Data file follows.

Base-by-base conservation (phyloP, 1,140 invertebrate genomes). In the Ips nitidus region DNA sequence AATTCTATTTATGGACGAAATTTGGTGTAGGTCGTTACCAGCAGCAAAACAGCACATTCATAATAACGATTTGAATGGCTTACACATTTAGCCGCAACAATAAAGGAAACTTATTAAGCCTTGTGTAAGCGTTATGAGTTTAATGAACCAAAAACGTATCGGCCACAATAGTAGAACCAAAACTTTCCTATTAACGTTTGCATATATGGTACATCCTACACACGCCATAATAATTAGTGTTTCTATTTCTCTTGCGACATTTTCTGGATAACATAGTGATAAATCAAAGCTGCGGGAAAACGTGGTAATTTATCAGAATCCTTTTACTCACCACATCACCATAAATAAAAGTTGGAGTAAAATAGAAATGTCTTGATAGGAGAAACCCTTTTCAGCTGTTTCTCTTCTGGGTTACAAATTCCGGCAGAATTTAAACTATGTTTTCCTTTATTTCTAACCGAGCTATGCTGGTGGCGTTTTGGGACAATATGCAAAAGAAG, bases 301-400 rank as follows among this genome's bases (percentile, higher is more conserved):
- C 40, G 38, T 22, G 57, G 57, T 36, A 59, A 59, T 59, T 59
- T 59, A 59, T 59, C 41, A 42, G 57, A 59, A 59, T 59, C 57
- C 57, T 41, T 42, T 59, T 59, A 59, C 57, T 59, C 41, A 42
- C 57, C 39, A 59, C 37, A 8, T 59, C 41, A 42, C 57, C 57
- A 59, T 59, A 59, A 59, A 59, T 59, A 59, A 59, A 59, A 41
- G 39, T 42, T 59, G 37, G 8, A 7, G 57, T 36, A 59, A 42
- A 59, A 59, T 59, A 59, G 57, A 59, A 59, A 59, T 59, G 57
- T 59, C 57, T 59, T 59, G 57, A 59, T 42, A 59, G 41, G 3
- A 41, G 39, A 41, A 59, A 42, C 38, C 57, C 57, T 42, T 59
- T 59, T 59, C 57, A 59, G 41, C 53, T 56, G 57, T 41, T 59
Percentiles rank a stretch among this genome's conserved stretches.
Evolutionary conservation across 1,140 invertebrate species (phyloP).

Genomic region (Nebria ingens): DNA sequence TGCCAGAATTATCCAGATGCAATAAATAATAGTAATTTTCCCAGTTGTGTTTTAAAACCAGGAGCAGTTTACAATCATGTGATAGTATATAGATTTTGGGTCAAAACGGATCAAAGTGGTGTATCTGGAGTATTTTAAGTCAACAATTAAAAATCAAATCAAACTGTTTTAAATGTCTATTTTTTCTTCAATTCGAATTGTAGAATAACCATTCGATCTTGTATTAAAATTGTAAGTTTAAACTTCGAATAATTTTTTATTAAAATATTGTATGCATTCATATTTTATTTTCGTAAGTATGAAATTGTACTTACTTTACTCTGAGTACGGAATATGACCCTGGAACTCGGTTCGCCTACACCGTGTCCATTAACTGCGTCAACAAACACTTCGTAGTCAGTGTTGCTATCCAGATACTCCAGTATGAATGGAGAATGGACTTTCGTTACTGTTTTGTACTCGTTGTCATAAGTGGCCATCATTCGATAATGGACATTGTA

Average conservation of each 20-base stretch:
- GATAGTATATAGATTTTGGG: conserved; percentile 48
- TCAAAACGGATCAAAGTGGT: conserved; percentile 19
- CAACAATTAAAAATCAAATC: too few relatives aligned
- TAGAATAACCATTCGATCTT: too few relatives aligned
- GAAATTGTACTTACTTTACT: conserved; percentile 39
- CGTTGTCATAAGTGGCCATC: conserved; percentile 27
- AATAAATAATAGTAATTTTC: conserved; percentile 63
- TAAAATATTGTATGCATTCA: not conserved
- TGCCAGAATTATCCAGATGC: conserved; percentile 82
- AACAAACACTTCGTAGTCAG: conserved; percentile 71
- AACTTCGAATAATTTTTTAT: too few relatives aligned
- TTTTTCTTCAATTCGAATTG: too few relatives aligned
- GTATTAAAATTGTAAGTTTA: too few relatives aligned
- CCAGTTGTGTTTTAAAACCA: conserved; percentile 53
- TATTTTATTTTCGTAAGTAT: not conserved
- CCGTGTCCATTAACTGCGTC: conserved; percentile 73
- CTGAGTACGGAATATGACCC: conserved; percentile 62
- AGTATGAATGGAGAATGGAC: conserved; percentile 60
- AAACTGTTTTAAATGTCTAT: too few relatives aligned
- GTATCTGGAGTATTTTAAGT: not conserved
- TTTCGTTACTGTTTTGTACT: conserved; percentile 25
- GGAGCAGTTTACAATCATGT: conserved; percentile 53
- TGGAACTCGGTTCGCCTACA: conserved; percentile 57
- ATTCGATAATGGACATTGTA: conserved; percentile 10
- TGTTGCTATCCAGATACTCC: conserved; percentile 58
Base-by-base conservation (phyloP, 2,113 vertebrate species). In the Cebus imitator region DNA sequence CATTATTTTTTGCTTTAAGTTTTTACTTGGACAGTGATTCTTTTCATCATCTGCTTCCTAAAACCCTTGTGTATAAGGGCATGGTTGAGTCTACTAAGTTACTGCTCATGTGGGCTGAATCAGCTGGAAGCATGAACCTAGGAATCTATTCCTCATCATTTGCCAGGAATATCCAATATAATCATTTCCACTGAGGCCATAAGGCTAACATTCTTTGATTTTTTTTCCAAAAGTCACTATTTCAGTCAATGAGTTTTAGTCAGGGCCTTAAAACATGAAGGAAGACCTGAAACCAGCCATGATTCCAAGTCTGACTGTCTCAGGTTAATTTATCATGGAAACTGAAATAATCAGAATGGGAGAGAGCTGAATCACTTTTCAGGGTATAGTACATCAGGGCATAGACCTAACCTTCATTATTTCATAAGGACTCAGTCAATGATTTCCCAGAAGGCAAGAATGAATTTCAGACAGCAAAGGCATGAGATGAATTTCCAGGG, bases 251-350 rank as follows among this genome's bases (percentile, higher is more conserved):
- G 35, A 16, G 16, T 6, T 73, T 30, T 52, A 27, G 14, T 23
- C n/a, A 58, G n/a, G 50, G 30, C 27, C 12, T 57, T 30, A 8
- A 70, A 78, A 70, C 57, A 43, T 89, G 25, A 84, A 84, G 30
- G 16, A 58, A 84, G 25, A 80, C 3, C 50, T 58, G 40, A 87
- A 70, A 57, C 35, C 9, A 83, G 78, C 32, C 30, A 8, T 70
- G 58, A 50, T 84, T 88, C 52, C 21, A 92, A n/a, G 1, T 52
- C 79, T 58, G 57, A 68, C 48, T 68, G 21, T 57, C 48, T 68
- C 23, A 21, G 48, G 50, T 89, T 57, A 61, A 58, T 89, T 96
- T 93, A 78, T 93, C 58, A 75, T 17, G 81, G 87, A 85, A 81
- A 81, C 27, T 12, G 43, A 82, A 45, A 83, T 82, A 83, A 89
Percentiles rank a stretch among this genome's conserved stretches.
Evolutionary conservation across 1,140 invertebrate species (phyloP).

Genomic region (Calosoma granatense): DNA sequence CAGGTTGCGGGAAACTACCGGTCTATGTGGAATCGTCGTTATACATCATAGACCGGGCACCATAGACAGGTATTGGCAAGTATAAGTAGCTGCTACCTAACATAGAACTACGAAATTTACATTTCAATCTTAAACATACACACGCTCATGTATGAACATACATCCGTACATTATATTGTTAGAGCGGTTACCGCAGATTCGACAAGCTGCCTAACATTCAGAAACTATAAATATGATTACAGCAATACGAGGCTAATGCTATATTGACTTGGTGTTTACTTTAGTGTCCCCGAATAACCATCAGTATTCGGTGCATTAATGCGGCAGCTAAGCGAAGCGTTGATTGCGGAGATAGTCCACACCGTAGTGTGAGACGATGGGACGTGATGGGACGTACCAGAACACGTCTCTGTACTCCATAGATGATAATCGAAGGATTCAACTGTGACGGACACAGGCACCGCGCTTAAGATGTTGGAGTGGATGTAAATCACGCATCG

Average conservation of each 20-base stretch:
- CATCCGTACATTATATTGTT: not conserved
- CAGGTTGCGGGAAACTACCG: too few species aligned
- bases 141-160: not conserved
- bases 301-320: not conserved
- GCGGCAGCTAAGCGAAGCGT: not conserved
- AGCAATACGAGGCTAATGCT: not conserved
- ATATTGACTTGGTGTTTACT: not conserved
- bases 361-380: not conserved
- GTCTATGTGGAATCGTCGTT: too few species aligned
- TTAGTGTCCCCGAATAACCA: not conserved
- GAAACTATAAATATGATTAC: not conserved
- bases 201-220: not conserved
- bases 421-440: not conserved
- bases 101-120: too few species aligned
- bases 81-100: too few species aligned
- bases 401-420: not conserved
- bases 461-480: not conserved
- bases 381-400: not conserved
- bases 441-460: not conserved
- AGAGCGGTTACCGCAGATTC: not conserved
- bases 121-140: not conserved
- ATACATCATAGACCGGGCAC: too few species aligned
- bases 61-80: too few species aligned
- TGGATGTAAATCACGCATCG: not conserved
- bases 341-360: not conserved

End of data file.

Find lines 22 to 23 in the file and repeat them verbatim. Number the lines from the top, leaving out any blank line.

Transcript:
- AATAAATAATAGTAATTTTC: conserved; percentile 63
- TAAAATATTGTATGCATTCA: not conserved